Mr G's house was undergoing major refurbishment. If the builders were not on site there was no letterbox to put his post through. He made other arrangements with the Royal Mail but they went wrong. This meant that he did not receive the cctv based PCN dated 8 November 16 for allegedly stopping on a red route where prohibited on 4 November.
Postal PCN of this type have a nasty sting in the tale. Not long after 28 days have elapsed a Charge Certificate is served. This is a demand for an extra 50%. Thus the first that Mr G knew of the event was a demand for £195 dated 15 December 16.
On 6 January 17 Mr G heard of Mr Mustard though a mutual friend. Mr G asked for help.
On 13 January Mr Mustard wrote to TfL and asked them the straight question, was the PCN returned to TfL.
On 19 January TfL registered the PCN as a debt at the TEC (think of it as a PCN debt register within the County Court). The standard £8 court fee was added.
On 25 January Mr G signed, & Mr Mustard filed at the TEC, a witness statement that the PCN had not been received. This entitled TfL to issue a fresh one.
On 27 January TfL wrote to Mr G responding to Mr Mustard's letter (very poor form and possibly calculated to undermine the representative) as follows:
Do you see an answer to the simple question as to whether they got the PCN back undelivered? No. Silence implies assent. The correspondence never claimed to be a representation, just a factual request but that didn't suit TfL so they ignored it. Silly billies.
Also on 27 January the TEC cancelled the charge certificate and told TfL as such.
On 17 February TfL as was their right, a foolish move but there you go, sent a fresh PCN in the post to Mr G. By then we were back to £130.
On 3 March Mr Mustard made the representations (challenge to you) on line in the name of Mr G:
On 28 March TfL wrote to Mr G as if he had not made any representations at all
There was no letter, there were clear representations made on line and Mr G not writing back at this time did not give TfL the right to do anything other than consider the representations made.
On 4 April Mr Mustard wrote in Mr G's name to say that representations had been made and then he kindly popped them into the appropriate legally defined categories.
On 12 May TfL sent a Notice of Rejection. This is meant to tell you why the particular representations have not been accepted. Can you see the reasons?
There was more nauseatingly sanctimonious irrelevant drivel after that but nowhere did TfL explain why they were rejecting any of the three clearly made representations. TfL offered to accept £65 instead of £130 if Mr G did not take them to appeal (which costs them £30). With the cast iron case that Mr Mustard was looking at there was zero prospect of Mr G having to get his wallet out so the inducement fell on deaf ears . Mr Mustard wrote to Mr G:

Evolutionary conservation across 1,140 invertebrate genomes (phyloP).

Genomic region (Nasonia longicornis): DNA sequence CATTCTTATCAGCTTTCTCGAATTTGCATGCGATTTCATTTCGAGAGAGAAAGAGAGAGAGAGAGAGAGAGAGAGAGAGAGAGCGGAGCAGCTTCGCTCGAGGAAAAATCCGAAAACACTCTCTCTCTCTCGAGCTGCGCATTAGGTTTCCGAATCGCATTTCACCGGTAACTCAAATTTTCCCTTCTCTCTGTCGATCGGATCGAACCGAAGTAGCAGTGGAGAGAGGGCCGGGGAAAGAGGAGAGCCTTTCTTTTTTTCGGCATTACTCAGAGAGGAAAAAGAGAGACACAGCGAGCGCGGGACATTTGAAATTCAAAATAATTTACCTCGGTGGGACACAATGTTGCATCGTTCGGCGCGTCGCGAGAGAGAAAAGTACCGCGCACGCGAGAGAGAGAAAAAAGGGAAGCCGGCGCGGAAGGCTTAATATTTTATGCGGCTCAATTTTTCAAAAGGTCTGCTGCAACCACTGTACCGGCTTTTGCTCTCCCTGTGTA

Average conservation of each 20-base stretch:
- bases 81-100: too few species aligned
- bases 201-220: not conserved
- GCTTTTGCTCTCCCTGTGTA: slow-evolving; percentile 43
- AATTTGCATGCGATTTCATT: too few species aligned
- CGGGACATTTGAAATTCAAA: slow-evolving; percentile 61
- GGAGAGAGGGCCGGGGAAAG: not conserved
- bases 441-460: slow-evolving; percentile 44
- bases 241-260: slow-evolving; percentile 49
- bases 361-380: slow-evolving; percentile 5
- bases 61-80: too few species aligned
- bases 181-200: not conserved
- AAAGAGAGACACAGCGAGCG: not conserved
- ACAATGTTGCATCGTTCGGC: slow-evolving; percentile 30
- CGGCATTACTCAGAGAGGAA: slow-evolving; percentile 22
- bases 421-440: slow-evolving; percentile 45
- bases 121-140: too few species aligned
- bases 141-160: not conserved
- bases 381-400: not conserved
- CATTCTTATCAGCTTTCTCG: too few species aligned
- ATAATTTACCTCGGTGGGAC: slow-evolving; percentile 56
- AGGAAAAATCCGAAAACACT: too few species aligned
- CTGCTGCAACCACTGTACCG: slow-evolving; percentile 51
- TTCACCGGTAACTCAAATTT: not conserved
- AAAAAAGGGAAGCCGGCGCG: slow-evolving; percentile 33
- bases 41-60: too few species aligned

I suspect that TfL will not contest the Appeal once it has been made.
This was for several reasons one of which, an unassailable ground, was that TfL did not serve the Notice of Rejection until more than 56 days after the representations had been served on them. That timetable is set out in law for parking contraventions (it is longer for moving traffic, but stopping = parking).
On 24 May, Mr Mustard hand delivered the Notice of Appeal to the tribunal (one of seven he handed in that day). The date for an oral hearing was set, 21 June 17. Yesterday Mr Mustard started checking to see if any evidence had been filed, instead he found that TfL had decided on 9 June to not contest the Appeal = they will cancel the PCN. A pity they have not told either Mr G or Mr Mustard as yet.
What lessons should they learn from this sorry tale:
1. If Mr Mustard asks you a question you should answer it even if that is to your detriment.
2. Mr Mustard contests every single Notice of Rejection at the tribunal so think before you Reject.
3. It is necessary to at least tackle the representations, even if you answer them badly. Failing to tackle them at all is a procedural impropriety which is a guaranteed win at the tribunal.
4. Issuing a Notice of Rejection out of time is also a procedural impropriety, one which Mr Mustard will spot.
5. A proper system should be put in place to deal with undelivered mail. It is dishonest to plough on as if nothing has happened.
6. If you behave in the manner in which an enforcement authority should behave, with the utmost probity, you will not get your dirty linen aired on a well read blog.
Think about it TfL.
This case reinforces Mr Mustard's view that there needs to be an external, at least annual, audit of parking enforcement within local authorities to proactively assure the public that authorities are acting honestly because they sure as heck aren't. The external auditors need to be able to impose sanctions and order redress for wrongdoing to make councils less money and more service motivated than they currently are.